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I have a one-dimensional grid that is defined as a list of sorted floating point values. The points are not equidistant, but it is guaranteed that there is no any pair of clashing points (distance==0).

I need to find the most efficient way to snap any given value to the closest grid point. The most clever way I could think of was as follows (np is numpy and myGrid is a numpy array)

absDiff = np.abs(myGrid - myValue)
ix = np.argmax(absDiff)
snappedValue = myGrid[ix]

The problem is that this approach is too slow and I need a more efficient one.

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2 Answers 2

up vote 1 down vote accepted
import bisect
def snap(myGrid, myValue):
    ix = bisect.bisect_right(myGrid, myValue)
    if ix == 0:
        return myGrid[0]
    elif ix == len(myGrid):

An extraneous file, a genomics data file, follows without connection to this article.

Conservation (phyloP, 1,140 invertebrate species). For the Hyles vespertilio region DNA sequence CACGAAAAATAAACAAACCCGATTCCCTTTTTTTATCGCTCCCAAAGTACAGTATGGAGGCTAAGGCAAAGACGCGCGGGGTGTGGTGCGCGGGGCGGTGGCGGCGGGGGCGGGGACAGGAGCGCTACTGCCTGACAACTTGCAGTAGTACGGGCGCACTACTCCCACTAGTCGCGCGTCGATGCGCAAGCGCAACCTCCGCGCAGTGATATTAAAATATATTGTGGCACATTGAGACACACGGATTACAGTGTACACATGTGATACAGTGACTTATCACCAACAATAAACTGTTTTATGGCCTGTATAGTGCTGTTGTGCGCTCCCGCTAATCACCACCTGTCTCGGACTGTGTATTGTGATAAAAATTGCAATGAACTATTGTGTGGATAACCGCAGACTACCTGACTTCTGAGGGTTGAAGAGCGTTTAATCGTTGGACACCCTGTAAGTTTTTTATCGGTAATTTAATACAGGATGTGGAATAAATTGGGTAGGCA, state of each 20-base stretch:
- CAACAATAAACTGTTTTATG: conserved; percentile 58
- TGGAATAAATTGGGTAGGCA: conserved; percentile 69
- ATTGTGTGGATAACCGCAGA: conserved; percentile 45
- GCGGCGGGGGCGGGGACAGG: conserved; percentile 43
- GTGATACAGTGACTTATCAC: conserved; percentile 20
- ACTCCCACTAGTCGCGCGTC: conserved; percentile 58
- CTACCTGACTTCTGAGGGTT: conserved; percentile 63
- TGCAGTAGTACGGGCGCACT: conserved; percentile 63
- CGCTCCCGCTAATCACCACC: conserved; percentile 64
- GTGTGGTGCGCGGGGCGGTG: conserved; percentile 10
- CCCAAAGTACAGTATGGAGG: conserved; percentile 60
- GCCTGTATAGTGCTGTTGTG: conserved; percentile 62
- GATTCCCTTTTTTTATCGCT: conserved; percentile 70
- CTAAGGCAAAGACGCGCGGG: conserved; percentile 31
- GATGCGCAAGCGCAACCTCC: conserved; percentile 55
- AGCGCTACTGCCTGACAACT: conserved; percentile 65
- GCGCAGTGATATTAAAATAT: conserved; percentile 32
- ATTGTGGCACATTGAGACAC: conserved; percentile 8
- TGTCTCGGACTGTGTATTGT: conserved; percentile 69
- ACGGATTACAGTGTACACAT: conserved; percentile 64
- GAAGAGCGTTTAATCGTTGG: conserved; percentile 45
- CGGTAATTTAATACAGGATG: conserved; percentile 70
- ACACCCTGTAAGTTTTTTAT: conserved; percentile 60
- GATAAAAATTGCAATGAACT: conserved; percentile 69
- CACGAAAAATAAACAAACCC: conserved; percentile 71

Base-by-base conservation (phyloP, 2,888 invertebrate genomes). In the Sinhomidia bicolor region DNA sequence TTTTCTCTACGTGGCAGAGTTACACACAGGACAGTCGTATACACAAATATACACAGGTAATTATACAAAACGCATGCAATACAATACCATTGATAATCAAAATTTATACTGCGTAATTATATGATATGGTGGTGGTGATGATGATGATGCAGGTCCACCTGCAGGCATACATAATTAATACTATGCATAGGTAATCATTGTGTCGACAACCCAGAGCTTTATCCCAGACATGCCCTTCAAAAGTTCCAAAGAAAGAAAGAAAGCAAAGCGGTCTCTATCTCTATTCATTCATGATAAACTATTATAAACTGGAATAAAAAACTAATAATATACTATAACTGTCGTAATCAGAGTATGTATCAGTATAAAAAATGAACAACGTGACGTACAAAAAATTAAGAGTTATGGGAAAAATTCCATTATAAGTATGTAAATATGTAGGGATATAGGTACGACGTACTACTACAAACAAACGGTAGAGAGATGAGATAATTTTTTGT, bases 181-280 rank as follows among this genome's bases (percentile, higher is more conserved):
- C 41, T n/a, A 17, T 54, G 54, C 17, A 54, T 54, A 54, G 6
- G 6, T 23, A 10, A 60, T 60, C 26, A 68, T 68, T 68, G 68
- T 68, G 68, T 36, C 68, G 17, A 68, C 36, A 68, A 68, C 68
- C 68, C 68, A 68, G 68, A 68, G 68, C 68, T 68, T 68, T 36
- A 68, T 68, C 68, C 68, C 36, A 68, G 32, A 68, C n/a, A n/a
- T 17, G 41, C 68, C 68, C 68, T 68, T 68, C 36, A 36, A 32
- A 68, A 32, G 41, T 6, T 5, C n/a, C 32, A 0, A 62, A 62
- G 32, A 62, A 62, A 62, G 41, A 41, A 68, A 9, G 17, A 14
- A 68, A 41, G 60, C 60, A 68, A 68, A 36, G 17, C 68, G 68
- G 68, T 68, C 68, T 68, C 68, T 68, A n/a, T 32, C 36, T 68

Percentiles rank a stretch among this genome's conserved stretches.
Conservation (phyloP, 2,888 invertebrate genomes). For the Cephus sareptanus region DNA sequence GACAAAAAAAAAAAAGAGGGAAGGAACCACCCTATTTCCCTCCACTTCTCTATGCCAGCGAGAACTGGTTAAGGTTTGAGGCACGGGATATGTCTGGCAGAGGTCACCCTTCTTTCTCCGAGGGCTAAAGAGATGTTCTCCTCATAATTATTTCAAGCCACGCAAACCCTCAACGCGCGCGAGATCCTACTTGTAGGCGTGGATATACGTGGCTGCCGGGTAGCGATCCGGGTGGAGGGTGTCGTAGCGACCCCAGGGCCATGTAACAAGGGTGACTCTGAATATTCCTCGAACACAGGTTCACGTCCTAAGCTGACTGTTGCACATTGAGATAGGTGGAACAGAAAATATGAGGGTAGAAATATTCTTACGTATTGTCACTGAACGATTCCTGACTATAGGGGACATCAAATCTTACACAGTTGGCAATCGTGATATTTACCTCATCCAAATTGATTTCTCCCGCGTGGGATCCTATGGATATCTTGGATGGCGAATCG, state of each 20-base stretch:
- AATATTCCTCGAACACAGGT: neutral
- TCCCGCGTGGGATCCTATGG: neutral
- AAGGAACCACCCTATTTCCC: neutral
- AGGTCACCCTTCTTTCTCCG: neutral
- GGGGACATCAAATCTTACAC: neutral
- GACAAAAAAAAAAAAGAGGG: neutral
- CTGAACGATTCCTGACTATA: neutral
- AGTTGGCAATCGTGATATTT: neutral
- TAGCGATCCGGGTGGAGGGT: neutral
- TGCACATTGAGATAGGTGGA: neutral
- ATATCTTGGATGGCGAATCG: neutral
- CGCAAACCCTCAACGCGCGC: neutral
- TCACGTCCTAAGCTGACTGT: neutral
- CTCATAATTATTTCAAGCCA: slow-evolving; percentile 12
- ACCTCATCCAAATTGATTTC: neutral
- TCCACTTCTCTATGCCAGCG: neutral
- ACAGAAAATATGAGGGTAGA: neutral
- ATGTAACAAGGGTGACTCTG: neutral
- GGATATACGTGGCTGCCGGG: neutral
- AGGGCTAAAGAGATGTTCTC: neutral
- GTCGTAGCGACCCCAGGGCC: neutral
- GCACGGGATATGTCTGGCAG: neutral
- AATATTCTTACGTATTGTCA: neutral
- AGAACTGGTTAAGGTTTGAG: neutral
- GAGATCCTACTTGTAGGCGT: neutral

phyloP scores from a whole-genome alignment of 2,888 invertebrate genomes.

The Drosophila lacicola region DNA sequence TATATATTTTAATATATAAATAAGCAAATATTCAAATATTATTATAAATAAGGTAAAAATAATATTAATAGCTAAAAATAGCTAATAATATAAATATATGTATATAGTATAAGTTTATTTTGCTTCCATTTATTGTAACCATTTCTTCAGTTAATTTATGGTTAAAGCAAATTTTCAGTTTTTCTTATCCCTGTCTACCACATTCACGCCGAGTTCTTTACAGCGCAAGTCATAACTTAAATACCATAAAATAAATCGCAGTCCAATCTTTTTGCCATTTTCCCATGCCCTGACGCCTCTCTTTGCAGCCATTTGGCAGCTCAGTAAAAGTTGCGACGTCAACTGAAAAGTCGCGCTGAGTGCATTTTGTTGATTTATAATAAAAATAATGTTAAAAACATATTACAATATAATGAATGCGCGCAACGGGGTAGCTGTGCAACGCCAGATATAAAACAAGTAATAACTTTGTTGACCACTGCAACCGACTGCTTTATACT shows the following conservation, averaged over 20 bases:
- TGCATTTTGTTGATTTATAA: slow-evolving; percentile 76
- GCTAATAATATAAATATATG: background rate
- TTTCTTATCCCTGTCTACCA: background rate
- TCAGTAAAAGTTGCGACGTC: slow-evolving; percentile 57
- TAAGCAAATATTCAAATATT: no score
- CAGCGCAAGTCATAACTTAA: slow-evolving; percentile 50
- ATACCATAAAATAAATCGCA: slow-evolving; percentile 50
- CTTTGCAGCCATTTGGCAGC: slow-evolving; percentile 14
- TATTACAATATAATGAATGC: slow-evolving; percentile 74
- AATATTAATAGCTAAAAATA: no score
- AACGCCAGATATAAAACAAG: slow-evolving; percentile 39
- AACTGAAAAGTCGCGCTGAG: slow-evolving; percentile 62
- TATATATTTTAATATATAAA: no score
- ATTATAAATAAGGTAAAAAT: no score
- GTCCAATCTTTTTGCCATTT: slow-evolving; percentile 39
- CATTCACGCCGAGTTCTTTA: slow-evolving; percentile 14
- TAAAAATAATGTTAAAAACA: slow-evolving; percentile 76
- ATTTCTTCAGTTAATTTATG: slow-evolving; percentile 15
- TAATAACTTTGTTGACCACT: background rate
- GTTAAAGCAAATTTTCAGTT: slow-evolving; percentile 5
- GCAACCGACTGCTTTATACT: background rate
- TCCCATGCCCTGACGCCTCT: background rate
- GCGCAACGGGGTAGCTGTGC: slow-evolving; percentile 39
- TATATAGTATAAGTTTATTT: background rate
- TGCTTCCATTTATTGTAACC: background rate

return myGrid[-1]
        return min(myGrid[ix - 1], myGrid[ix], key=lambda gridValue: abs(gridValue - myValue))
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In a typical case your new point will fall between two existing points in the grid. You need to use binary search to find the two points it falls between and choose the closest one out of the two. That's it.

Now all that's left is process boundary cases properly: when the points falls before first/after last and when the point hits the existing point of the grid.

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